San Francisco

Earl Loran

de Young Museum

Since 1936 Loran has been both assistant Professor and Professor of Art at the University of California at Berkeley. The enormous respect in which Loran holds Cézanne’s painting was evidenced in 1943 with the publication of the book, Cézanne’s Composition. (Loran himself recorded, with a Brownie, the vantage points where Cézanne must have planted his easel in order to paint the recurring themes of Mt. St. Victoire, the views of L’Estaque and Gardanne and the studies of rocks and trees in the forest of the Chateau Noir.) The book has enjoyed what might be called “best seller” success in that relatively limited market to which it appeals.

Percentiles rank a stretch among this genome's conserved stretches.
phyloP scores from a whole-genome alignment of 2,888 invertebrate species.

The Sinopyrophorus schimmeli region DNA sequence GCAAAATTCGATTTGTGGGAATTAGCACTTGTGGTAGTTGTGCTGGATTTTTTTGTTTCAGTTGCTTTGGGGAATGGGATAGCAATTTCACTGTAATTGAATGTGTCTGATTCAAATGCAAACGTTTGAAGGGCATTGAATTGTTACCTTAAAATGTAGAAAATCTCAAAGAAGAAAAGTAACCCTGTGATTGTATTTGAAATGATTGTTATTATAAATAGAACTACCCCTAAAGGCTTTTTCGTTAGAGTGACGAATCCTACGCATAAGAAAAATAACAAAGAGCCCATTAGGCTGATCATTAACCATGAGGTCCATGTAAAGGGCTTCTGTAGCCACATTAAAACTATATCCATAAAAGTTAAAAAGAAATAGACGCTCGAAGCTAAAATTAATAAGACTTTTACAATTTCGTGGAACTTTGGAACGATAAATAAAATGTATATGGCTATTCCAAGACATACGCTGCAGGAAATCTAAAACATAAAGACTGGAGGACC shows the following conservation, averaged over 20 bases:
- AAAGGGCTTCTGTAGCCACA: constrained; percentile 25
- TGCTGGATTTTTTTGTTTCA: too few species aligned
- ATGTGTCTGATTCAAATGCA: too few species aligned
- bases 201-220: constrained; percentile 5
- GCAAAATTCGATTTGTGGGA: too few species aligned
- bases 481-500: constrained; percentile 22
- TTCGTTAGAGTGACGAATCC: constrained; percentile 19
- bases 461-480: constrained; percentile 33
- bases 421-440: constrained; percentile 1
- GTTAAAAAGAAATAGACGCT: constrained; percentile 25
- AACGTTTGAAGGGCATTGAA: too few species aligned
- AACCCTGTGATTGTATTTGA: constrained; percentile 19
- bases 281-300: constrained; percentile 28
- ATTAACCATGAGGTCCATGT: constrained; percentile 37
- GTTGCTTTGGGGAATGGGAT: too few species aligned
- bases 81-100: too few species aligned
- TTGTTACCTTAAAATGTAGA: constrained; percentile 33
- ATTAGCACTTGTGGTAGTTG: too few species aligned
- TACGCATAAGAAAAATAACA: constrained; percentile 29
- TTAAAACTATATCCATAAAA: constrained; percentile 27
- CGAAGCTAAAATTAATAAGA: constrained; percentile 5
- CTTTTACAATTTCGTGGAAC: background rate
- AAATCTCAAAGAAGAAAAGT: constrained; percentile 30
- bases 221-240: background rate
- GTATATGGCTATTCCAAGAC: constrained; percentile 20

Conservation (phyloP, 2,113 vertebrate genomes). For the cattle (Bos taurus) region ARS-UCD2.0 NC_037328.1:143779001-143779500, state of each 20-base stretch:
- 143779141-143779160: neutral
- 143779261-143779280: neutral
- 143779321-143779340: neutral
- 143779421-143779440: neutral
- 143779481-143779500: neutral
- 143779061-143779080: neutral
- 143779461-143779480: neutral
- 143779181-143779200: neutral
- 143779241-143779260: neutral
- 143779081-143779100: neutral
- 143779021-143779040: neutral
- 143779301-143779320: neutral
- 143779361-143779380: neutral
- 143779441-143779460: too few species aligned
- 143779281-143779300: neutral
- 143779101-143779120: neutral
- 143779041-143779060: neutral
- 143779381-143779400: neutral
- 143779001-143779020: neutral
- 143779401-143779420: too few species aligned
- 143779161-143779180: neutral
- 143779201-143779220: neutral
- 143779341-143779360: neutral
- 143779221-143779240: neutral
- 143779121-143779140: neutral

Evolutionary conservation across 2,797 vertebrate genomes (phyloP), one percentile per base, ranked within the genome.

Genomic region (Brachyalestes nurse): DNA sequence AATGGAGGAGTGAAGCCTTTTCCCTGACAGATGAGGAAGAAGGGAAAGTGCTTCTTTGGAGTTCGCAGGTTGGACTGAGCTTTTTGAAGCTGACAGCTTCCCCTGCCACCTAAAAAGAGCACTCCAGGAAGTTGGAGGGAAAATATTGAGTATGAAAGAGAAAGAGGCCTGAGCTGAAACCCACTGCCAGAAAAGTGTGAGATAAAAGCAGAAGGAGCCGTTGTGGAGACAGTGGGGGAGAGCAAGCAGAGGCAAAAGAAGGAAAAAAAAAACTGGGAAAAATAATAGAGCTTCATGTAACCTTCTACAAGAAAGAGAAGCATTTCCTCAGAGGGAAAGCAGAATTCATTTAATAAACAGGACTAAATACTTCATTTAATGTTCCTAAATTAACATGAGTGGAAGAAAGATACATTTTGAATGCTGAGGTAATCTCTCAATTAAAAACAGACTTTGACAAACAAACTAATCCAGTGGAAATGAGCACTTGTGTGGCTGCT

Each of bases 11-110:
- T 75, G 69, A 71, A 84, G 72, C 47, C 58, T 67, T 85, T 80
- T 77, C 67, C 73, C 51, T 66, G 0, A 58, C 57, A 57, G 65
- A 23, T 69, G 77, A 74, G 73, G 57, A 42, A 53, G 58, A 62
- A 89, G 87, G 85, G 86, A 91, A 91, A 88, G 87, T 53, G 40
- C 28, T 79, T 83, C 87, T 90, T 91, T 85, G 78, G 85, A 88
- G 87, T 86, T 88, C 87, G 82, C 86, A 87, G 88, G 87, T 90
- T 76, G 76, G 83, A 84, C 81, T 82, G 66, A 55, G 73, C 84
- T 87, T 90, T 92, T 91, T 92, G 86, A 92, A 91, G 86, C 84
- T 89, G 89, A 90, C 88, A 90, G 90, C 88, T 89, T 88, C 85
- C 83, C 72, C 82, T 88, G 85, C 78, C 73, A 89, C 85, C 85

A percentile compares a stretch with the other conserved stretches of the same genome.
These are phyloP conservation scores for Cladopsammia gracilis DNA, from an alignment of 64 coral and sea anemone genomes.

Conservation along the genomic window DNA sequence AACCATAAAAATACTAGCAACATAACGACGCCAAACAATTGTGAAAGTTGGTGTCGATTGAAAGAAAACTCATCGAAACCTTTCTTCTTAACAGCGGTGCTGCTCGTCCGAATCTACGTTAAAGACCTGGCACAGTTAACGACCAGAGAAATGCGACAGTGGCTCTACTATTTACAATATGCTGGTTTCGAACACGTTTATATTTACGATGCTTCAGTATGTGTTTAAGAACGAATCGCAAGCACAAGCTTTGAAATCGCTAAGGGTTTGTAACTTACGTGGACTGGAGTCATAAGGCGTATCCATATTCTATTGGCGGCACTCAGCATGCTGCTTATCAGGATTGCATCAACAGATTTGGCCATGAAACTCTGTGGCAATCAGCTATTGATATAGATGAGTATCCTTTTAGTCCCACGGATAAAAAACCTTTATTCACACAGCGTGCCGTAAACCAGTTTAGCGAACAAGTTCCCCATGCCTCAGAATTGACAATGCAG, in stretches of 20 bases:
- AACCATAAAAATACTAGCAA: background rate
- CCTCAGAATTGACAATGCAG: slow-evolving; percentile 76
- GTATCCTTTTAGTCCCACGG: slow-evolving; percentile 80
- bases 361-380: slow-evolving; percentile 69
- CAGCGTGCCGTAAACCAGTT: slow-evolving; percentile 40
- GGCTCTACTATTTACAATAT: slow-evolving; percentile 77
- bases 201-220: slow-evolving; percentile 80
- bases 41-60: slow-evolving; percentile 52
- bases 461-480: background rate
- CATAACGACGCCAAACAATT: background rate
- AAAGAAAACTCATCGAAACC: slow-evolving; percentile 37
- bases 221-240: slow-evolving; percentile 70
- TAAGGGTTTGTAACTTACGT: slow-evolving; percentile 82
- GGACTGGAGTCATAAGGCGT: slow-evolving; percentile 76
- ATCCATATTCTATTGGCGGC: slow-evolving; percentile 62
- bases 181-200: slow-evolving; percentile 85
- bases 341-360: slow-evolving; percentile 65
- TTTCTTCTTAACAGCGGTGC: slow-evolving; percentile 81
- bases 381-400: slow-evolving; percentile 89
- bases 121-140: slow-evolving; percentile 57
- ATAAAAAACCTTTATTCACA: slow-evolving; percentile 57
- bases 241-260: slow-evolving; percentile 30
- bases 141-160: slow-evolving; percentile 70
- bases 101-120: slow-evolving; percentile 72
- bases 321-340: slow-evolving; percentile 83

Loran’s exhibiting career includes twenty one-man shows, complemented by numerous museum group exhibitions, juried exhibitions and international group shows. The present large exhibit of current work at the De Young Museum emerges as a radical departure from the painting style of Loran’s recent past. The pictures on view have a flat, gentle sweetness that was nowhere evident earlier in his career. These works are built up from flat washes which increase in density as the paint is built up layer upon layer. The process from beginning to end is quite apparent as Loran has allowed the spectator to follow the complete process in most of the paintings. What Loran has gained in lyricism he has lost in boldness. After viewing the entire exhibit more than once, the viewer is overwhelmed by a soft monotony, a nether world where anxiety, tension and stresses can be escaped, and are.

James Monte